From the beginning, Bol was committed to repurposing materials. He scarfs up wood from old barns, scrounges junkyards and garage sales. His latest scores include old lath from which tobacco leaves once hung and some wooden boxes used to haul cranberries. The library he built to honor his dad includes wood from their kitchen cutting board, his childhood bed and his grandma’s quilting rack.
In September 2011, there were five libraries installed in Minnesota. Today, there are more than 1,000 statewide.
Partners here, and Hollywood
Eddye Watkins helped position a little metal birdie on the roofline of her Little Free Library, one of the gewgaws that Bol hauls to installations to personalize a library. Watkins, a retired surgical nurse, wanted a library because the nearest Minneapolis library is several blocks away across Lake Street. “And there’s a bus stop half a block from here, so people are always walking back and forth,” she said. “I just want to encourage people to read more.”
Watkins actually was awarded a library for her service as a foster grandparent through Lutheran Social Service. That’s just one of the agencies that has paired up with Bol.
Little Free Library is working with AARP to provide a neighborhood book exchange to a group or a person who meets at least 20 times with a member of another generation, just a friendly chatty visit to bring people together. And don’t just think of fifth-graders visiting a nursing home, Bol said. There’s a lot to be gleaned in a conversation between, say, a baby boomer and an octogenarian.
Minneapolis Schools have a Books Around the Block project, in which Little Free Libraries are installed at elementary schools, particularly those without civic libraries nearby.
Then there’s the Victory Neighborhood Association, which is aiming to transform their streets into the best-read avenue ever. Recent “build” days have resulted in close to 30 tiny libraries ready to be installed around the north Minneapolis neighborhood.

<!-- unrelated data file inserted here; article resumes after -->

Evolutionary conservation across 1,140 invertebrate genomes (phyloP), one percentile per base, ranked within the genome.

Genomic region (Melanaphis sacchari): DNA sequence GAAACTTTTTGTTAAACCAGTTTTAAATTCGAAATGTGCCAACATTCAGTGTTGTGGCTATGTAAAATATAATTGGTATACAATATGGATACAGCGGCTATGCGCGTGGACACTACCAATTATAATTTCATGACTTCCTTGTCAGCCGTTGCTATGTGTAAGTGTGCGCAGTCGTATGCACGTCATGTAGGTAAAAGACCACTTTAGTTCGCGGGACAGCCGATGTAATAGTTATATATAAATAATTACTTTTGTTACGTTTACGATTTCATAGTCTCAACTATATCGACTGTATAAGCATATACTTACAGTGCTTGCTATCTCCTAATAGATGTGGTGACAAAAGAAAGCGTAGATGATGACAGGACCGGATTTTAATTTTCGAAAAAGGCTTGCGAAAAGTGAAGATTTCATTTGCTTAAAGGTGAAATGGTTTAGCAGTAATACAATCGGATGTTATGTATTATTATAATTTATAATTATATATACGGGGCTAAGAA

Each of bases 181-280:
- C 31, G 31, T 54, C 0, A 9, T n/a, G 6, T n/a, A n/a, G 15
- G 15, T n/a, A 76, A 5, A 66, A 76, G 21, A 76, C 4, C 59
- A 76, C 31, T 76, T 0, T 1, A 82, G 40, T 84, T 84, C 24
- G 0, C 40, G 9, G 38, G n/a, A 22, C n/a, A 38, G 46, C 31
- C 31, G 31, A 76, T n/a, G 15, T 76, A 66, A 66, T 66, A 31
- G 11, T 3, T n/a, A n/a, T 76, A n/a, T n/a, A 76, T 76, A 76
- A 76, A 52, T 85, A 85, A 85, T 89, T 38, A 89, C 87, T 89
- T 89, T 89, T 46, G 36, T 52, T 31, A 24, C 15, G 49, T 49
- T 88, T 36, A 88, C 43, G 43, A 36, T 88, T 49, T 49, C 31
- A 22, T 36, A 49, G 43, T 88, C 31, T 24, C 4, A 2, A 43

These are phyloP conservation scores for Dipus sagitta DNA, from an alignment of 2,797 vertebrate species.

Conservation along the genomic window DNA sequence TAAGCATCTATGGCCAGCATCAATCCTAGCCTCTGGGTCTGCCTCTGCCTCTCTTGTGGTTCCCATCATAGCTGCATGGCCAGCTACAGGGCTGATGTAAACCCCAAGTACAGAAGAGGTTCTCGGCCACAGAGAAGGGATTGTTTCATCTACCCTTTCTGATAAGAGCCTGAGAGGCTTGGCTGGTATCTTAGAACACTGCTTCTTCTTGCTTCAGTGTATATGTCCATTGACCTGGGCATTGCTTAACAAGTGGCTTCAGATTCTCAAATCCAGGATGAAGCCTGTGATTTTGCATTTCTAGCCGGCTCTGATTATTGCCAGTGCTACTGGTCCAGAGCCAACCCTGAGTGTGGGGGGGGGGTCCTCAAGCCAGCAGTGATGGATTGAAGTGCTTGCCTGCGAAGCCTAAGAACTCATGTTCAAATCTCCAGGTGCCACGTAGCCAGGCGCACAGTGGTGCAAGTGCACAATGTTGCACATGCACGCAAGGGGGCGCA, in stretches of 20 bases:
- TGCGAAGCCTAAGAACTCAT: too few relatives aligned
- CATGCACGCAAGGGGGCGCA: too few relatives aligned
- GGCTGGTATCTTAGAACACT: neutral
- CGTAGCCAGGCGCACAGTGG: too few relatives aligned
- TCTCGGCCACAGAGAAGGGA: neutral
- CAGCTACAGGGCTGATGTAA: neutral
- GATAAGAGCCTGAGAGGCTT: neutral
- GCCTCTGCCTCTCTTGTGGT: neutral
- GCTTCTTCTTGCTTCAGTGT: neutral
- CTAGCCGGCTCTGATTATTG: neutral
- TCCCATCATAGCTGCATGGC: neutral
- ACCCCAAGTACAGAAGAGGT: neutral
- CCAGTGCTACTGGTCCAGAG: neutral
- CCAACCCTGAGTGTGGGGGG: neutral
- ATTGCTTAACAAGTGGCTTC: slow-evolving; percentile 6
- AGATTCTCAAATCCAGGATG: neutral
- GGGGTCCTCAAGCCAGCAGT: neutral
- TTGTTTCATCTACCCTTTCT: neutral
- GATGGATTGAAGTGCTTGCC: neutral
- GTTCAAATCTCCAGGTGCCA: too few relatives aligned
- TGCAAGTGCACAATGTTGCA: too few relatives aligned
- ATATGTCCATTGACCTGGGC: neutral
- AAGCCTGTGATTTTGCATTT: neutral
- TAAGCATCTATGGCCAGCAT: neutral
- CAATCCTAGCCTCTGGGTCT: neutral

Perhaps the most unexpected pairing has been with IFC, a cable channel promoting episodes of “The Spoils of Babylon,” in which actor Will Ferrell plays Eric Jonrosh, “the most famous author of all time,” in a parody of TV adaptations of epic novels. Little Free Libraries will be part of the scenery, serving as billboards of a sort for the fictional — or is it not so fictional? — production. The first episode premieres on IFC at 9 p.m. Jan. 9.
Looking toward the future
Bol, 57, is at something of a crossroads. Little Free Library clearly will continue to grow as a concept, but he’s thinking more about its larger mission — how the libraries can serve as fulcrums to connect people within communities, and communities across the globe. He has ideas. Now, the hunt is on for strategies, funding and the sense of serendipity that so far has remained close at hand.
Like that first kiss, he never imagined such success. The Wisconsin Historical Society has asked for his first library for its collections. Having a Little Free Library in a yard shows up as a feature in some real estate listings.
“In 2012, I was building these out on my deck,” he said, and he still builds prototypes and new models until they’re just right. You can order a library through the website, www.littlefreelibrary.org, with prices ranging from $175 to more than $600. He’s resisted requests/invitations from larger corporations to attach the libraries to their brands “because I’m afraid I’d lose my brand,” he said.
“Little Free Library is bigger than who we are because what it does is open up communities and expand the literary,” he said. “I mean, I think we just all want to be friends.”
Kim Ode • 612-673-7185
Poll: Which of Rick Nelson’s must-try foods at the State Fair do you most want to try?